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In wake of Umpqua shooting, Obama shows frustration over lack of gun reform

President Obama addressed the nation after a gunman killed nine people at Umpqua Community College in Roseburg, Ore., Thursday, urging that 'thoughts and prayers are not enough.'

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Amanda Calvert, a former student at Umpqua Community College, helps to spell the initials of the school with candles during a vigil at Stewart Park in Roseburg, Ore., after a fatal shooting at the school Thursday.

Chris Pietsch/The Register-Guard/AP

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Thursday, President Obama stood at a White House podium to speak about the most recent killings in a string of mass shootings that have occurred during his presidency and before.

With wounded victims still recovering in hospitals and the Umpqua Community College community in Roseburg, Ore., still reeling from the shock of the attack, Mr. Obama addressed the nation, condemning the massacre and offering condolences and prayers to the families and community of the victims. The president said that “thoughts and prayers are not enough” and urged Americans to push Congress to pass stricter gun laws.

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“We are the only advanced country on Earth that sees these kinds of mass shootings every few months,” Obama said in his speech, “Somehow this has become routine. This reporting is routine. My response here at this podium ends up being routine.”

The attack is one of 294 mass shootings that have occurred in 2015, according to the crowdsourced Mass Shooting Tracker database. With nine dead and seven wounded, the attack is the most deadly shooting at an institution of higher education since the 2007 Virginia Tech massacre and the deadliest shooting this year. The gunman reportedly walked onto the Oregon college campus and opened fire in a classroom filled with students.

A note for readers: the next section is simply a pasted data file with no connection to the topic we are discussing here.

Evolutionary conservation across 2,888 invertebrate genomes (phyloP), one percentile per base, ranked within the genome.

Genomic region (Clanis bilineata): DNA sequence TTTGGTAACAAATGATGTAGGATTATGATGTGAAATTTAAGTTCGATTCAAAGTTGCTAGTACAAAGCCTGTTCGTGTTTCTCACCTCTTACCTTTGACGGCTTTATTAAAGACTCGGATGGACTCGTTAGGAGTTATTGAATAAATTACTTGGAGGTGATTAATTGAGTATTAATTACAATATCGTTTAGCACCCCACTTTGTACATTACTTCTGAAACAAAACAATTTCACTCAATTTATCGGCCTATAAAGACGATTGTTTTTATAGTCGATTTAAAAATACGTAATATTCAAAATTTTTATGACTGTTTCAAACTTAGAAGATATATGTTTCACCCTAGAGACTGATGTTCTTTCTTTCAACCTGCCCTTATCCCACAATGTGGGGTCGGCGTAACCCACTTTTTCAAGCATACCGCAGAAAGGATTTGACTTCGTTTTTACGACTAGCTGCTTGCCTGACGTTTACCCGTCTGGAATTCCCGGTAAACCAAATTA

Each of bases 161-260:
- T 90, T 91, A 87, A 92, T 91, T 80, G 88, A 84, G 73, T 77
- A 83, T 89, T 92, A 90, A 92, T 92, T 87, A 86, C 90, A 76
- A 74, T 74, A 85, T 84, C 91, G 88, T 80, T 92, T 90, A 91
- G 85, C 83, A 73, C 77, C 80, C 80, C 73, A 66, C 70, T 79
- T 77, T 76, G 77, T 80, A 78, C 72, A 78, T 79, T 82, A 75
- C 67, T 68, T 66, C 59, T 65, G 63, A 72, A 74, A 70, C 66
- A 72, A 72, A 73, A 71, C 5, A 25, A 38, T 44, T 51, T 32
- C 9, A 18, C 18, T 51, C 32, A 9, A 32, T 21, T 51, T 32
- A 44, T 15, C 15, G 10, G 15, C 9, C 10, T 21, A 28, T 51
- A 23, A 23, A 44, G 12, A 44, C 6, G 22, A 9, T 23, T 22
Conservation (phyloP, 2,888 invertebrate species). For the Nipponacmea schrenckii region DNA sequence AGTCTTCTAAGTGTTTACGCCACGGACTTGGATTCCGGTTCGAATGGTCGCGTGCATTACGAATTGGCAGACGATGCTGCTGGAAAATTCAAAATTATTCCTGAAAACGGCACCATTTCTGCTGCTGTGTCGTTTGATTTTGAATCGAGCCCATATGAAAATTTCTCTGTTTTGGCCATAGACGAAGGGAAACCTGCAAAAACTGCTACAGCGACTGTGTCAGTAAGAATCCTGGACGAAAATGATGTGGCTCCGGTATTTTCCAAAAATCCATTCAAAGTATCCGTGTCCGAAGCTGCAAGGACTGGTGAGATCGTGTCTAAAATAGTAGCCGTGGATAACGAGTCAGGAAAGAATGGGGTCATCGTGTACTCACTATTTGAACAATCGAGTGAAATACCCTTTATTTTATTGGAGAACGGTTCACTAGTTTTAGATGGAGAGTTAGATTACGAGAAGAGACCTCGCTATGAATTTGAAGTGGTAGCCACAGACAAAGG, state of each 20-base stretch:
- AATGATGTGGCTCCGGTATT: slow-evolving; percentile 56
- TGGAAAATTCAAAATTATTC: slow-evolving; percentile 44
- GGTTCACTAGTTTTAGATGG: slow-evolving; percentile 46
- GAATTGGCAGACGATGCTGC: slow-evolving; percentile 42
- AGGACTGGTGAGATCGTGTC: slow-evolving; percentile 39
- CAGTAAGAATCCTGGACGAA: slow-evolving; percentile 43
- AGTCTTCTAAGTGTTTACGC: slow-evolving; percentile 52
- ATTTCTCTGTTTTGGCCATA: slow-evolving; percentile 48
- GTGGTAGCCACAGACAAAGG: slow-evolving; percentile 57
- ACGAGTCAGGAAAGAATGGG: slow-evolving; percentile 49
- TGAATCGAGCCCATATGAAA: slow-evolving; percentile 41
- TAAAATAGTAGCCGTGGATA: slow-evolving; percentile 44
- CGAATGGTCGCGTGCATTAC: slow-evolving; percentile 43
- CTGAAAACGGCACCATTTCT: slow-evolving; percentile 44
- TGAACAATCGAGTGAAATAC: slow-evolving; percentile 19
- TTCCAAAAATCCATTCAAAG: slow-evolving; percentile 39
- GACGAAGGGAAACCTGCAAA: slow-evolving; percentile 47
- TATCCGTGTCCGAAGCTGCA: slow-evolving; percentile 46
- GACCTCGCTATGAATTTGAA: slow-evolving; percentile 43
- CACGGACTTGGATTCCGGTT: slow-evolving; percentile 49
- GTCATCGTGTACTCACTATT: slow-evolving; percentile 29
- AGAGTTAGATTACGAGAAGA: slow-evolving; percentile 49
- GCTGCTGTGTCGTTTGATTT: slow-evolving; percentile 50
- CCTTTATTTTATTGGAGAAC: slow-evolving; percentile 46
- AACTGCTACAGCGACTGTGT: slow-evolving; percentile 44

Stacy Boylan, the father of an 18-year-old wounded victim of the attack, had the events of the attack described to him by his daughter. He recounted the events for Reuters:

After the professor of the class had been shot point blank, the gunman “was able to stand there and start asking people one by one what their religion was. ‘Are you Christian?’ he would ask them… ‘If you’re Christian, stand up. Good. Because you’re a Christian, you’re going to see God in just about one second,’ and he shot and killed them. And he kept going down the line doing this to people.”

The attacker was later killed in a gunfire exchange with two police officers in Snyder Hall on the Umpqua campus.

Douglas Country Sheriff John Hanlin said at a news conference that the “investigation into the shooter and into his motivations is ongoing.”

The sheriff refused to name the gunman, stating, “I will not give him the credit he probably sought via his horrific and cowardly act.”

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The recurrence of mass shootings across the United States in recent years have prompted some observers to question whether media coverage may be providing incentive or inspiration for copycat shootings.

“May God bless the memories of those who were killed today. May He bring comfort to their families, and courage to the injured as they fight their way back. And may He give use the strength to come together and find the courage to change,” Obama said in the conclusion of his speech. 

This report contains material from Reuters and the Associated Press.